with red-purpleare from thirteenthSarepta(McGovern century-B.c.E. " and Michel 1984). Since the malacological and chemical natures of blue-purple H H have only recently been elucidated, The chemical formula of purpledyestuffs. investigatorshave hitherto been The molecule depicted is composed of atoms unable to study its possible occurand carbon of (C),hydrogen(H),nitrogen(N), oxygen (0) that are linked by chemical bonds rence in archaeological artifacts. (- and =). Substituting hydrogen for each X Moreover,the meager chemical eviin the above chemical structureyields the dence that was available could not in important dye compound indigotin (found the archaic vegetable dyes woad and indigo). be attributed to the presence of bluewhereas a bromine substitution for X gives We can now ascertain, howthe brominatedindigo- purple. 6.6'-dibromoindigotin, ever, that a woolen specimen from tin that is the principal colorant of 7)rian of the Bible. purple, the red-purple'argaman Palmyra,some 1,700 years old, is The banded dye-murexproduces a mixture of with true blue-purple(Pfister dyed both of these dyestuffs, forming the blue1937: the Bible. 23). Furthermore,a seventhpurple tke-let of century-c.E.woolen weave from cEn probablyclosely guardedsecrets of Boqeq near the Dead Sea is also Phoenician commercial dyers who pigmented with this elusive dye handed them down discreetly to (Sheffer 1987), as are two textile fragtheir successors. The authentic ments from first-century-B.C.E. Enkomi on Cyprus (Daniels 1985) product was so valuable and in such great demand that a plethora of imi- and one from third-century-c.E. tation purples of inferior quality Roman Britain (Walton 1986).Acwere faked by ancient artisans. Becordingly,it is now possible to corcause of this phenomenon, purple roboratethe previous assignment of colored potsherds and textiles must purple wool from the Bar-Kokhba be subjected to chemical analysis These three species of marine shells were before they can be designated as used by the ancient Phoenicians in manugenuine shell-purple?Chemical facturingpurple dyes. They are, left to right, banded dye-murex(Phyllonotustrunculus), analysis has identified true redused for making blue-purple,and spiny purple in many archaeological dyeand the rock dye-murex(Bolinus brandaris) ings and ceramics and in particular shell Thais haemastoma, both used for abundance from fourth-century-c.E. making red-purple.The Thais shell bears tomb textiles at Palmyra(Pfister signs of water wear and the encrustations of other creatures. 1937).The earliest sherds encrusted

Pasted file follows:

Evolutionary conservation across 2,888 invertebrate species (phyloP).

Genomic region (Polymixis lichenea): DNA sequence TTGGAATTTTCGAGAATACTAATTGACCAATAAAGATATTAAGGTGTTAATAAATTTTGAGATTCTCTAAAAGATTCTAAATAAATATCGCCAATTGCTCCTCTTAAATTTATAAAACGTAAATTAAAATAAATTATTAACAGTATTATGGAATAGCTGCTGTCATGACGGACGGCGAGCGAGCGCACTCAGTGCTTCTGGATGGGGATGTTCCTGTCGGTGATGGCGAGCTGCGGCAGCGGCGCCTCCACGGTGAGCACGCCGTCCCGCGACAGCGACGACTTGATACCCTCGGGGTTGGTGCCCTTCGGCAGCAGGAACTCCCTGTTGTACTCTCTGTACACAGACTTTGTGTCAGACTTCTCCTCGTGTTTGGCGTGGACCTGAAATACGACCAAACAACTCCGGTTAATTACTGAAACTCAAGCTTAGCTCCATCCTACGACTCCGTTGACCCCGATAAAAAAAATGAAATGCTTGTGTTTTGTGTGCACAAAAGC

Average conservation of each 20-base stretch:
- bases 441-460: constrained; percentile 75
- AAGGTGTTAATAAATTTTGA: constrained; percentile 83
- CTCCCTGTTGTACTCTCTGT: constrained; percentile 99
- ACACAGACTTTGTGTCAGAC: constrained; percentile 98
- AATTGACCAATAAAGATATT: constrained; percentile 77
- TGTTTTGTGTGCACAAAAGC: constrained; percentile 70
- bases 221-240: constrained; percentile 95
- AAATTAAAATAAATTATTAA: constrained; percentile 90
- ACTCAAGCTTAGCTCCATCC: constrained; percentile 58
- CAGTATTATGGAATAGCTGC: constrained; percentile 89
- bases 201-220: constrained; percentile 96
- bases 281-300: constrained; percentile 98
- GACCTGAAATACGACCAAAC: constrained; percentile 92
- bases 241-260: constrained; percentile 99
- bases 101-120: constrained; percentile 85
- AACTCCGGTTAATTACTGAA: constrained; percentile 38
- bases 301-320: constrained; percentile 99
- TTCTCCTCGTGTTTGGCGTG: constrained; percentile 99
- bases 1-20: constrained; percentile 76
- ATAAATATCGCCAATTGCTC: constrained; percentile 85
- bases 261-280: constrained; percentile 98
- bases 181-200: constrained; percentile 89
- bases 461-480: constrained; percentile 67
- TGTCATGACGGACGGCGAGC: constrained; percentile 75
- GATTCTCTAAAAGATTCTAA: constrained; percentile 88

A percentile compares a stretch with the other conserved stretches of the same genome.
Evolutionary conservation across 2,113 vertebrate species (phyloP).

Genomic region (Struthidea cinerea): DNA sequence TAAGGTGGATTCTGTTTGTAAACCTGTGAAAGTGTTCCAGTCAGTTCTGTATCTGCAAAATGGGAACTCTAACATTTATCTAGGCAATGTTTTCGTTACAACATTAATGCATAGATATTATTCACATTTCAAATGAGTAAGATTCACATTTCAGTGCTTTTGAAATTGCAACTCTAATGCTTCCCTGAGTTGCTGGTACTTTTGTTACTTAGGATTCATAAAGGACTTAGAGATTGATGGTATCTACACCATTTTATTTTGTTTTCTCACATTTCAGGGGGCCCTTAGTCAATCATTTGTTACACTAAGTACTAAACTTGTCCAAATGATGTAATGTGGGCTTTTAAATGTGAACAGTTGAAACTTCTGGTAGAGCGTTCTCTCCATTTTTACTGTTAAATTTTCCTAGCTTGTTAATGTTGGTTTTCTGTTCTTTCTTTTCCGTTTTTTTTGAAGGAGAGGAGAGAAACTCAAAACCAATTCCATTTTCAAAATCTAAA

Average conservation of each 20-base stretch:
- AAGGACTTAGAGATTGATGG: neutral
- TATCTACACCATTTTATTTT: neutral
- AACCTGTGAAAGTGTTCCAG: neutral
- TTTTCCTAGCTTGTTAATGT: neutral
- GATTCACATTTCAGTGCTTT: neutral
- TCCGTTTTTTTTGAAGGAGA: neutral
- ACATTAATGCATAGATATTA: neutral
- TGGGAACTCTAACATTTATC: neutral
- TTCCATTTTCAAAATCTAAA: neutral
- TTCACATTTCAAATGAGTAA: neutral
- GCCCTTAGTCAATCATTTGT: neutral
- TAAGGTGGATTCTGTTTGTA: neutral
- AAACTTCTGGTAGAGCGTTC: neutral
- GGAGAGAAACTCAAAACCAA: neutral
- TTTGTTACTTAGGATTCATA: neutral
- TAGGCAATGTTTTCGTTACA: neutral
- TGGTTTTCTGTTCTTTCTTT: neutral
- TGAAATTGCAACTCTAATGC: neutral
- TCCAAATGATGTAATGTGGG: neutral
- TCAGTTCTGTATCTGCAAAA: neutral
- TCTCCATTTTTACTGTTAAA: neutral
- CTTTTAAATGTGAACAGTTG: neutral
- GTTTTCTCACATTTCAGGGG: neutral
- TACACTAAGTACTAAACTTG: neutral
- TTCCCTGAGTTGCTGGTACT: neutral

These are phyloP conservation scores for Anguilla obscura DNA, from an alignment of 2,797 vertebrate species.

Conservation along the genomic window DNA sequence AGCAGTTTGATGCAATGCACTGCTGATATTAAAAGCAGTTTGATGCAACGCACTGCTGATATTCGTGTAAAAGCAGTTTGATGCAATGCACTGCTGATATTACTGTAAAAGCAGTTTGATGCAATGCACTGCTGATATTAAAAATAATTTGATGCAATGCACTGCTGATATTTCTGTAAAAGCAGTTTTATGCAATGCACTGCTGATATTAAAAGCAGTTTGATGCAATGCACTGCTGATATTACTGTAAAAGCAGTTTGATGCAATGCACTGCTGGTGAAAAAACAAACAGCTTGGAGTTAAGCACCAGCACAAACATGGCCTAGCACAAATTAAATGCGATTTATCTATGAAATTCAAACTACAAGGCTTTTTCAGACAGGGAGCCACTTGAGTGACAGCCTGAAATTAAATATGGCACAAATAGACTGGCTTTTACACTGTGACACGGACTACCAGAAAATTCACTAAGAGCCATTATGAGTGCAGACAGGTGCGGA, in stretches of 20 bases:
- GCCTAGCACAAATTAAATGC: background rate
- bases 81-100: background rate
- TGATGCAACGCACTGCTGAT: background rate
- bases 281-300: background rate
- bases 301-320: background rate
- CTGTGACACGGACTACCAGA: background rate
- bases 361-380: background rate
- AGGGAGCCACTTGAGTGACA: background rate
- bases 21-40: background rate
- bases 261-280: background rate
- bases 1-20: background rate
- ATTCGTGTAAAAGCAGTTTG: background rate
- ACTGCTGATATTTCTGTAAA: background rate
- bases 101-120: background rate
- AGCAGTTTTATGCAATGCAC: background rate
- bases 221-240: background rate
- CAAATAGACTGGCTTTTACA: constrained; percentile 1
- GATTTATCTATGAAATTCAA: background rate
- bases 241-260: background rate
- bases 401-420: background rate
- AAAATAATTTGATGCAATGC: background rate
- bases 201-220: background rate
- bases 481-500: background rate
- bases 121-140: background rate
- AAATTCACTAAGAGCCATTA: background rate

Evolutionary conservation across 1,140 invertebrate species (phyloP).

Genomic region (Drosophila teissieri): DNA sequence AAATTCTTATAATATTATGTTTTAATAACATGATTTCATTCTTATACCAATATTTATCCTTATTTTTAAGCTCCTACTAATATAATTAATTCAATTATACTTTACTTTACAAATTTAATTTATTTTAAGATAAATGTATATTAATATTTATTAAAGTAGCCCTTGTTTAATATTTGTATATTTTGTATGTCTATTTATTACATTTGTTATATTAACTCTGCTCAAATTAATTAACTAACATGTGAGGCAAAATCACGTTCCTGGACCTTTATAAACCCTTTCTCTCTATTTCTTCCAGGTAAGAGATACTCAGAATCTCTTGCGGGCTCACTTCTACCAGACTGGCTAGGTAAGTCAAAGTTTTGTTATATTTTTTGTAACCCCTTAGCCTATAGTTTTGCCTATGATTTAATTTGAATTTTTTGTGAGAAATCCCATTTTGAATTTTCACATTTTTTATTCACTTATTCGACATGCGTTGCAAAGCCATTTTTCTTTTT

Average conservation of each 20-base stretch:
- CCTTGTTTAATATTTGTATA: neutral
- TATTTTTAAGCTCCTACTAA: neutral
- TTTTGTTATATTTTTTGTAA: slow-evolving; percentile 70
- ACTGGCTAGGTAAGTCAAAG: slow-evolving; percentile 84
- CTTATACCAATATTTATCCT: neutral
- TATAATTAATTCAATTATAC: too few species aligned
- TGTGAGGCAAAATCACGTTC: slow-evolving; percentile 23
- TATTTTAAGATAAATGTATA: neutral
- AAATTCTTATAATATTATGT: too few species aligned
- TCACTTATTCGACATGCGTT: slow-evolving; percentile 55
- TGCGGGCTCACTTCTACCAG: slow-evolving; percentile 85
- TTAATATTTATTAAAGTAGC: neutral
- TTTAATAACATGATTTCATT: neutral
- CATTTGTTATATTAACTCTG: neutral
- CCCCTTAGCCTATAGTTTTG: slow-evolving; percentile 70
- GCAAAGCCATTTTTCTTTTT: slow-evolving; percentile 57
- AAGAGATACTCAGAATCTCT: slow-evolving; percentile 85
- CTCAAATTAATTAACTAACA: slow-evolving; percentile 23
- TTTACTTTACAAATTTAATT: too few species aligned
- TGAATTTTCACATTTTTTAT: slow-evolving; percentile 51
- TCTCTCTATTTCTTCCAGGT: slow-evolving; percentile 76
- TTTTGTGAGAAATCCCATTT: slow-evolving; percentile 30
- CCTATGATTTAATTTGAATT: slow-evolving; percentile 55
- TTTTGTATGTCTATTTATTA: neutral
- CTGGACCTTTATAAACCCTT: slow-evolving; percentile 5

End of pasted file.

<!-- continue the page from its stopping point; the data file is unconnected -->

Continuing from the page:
H H C